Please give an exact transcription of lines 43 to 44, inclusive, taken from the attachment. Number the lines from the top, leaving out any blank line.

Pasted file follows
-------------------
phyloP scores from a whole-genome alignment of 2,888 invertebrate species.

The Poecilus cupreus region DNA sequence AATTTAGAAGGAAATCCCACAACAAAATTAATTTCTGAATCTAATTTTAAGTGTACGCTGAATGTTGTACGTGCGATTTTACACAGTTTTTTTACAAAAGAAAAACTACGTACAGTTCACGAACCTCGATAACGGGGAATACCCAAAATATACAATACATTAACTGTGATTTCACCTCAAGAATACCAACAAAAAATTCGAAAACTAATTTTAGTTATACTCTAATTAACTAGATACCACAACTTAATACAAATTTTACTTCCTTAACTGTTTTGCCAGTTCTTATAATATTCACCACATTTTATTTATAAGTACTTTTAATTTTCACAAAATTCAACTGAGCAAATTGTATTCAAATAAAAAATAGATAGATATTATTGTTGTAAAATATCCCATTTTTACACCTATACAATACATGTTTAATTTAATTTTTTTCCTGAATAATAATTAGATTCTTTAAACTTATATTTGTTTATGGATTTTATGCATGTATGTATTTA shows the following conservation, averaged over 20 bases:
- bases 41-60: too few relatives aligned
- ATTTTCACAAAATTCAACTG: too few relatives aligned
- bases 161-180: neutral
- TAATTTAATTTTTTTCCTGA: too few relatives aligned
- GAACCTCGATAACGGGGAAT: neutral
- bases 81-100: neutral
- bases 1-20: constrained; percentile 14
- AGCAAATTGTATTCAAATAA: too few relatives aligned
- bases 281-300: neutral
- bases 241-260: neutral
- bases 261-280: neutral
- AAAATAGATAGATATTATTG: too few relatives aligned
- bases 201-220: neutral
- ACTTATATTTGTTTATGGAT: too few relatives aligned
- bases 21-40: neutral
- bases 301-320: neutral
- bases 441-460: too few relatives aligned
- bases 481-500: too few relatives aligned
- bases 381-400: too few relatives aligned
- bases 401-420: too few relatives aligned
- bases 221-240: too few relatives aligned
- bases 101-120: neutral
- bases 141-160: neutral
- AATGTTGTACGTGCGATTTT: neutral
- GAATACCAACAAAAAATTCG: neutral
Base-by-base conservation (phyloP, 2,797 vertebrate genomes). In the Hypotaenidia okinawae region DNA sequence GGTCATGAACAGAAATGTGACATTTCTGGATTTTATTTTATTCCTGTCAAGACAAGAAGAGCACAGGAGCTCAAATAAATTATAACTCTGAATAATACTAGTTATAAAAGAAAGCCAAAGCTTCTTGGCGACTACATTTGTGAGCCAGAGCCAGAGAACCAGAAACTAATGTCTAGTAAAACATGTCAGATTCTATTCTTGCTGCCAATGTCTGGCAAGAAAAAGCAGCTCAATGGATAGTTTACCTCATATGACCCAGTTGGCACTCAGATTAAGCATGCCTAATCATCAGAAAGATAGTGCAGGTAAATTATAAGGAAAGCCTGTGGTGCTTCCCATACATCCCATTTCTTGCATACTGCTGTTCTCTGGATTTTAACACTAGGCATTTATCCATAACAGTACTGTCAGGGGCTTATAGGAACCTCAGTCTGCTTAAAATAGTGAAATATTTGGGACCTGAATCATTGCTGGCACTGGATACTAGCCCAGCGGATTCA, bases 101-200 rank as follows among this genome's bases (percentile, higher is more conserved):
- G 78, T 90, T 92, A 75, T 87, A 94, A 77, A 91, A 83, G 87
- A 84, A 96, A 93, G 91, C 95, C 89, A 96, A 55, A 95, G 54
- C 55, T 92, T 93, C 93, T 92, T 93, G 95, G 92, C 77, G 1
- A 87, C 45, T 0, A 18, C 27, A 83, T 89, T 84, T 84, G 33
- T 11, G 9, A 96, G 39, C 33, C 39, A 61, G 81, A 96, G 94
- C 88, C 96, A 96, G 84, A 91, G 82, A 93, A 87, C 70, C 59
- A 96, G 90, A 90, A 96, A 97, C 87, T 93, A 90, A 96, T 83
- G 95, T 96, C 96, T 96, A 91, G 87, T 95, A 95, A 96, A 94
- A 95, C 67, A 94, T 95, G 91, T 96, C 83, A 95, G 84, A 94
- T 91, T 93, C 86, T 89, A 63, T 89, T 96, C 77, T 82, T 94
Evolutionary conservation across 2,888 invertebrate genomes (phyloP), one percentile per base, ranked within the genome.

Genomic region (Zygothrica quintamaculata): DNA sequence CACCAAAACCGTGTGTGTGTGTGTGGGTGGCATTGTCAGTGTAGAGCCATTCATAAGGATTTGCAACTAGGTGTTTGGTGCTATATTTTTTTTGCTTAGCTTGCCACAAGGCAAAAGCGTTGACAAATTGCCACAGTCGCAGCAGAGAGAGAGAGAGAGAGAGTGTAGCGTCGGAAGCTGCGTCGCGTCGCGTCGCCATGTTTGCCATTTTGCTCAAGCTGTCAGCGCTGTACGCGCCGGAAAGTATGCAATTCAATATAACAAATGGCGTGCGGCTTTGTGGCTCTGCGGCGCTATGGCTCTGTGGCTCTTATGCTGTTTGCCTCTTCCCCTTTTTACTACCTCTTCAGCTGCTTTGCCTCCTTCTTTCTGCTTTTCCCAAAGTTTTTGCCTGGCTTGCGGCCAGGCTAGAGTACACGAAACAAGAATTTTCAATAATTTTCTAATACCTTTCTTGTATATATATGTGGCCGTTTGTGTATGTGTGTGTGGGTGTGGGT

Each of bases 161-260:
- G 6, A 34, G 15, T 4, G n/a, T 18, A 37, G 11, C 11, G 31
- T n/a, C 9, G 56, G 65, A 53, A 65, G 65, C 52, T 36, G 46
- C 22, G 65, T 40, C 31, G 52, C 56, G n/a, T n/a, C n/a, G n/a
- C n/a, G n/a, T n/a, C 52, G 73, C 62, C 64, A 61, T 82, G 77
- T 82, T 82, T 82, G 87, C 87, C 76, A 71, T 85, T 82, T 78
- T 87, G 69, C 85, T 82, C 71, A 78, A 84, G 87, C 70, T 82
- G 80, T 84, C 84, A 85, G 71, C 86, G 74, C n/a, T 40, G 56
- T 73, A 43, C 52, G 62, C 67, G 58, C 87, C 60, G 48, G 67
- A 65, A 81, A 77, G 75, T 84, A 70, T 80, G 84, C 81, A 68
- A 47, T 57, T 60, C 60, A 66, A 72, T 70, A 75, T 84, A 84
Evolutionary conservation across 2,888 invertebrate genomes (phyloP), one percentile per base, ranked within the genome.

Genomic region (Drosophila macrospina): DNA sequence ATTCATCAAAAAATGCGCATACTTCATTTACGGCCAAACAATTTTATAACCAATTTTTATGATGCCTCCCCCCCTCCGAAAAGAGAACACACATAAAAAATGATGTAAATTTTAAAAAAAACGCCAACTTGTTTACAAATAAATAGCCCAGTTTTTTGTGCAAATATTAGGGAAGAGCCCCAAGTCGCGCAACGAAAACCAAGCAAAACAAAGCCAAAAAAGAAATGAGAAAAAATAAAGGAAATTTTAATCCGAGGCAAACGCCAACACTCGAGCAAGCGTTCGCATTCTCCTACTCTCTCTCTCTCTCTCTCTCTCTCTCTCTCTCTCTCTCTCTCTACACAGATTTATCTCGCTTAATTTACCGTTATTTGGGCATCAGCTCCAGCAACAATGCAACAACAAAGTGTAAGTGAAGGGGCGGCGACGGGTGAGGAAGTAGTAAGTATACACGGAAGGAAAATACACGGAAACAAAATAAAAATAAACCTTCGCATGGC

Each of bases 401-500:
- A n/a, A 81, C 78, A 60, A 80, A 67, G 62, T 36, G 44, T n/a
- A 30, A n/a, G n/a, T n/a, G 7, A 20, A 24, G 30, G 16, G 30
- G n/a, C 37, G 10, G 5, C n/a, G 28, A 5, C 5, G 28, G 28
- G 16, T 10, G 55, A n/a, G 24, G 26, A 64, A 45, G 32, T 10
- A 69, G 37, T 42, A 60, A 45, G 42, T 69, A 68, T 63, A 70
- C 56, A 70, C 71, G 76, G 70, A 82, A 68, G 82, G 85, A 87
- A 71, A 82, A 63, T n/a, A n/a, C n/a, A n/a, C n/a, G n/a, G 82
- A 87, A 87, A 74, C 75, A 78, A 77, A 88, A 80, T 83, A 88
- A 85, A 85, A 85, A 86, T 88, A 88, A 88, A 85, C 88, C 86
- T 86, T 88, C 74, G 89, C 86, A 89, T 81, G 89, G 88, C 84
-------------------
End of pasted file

- T n/a, C 9, G 56, G 65, A 53, A 65, G 65, C 52, T 36, G 46
- C 22, G 65, T 40, C 31, G 52, C 56, G n/a, T n/a, C n/a, G n/a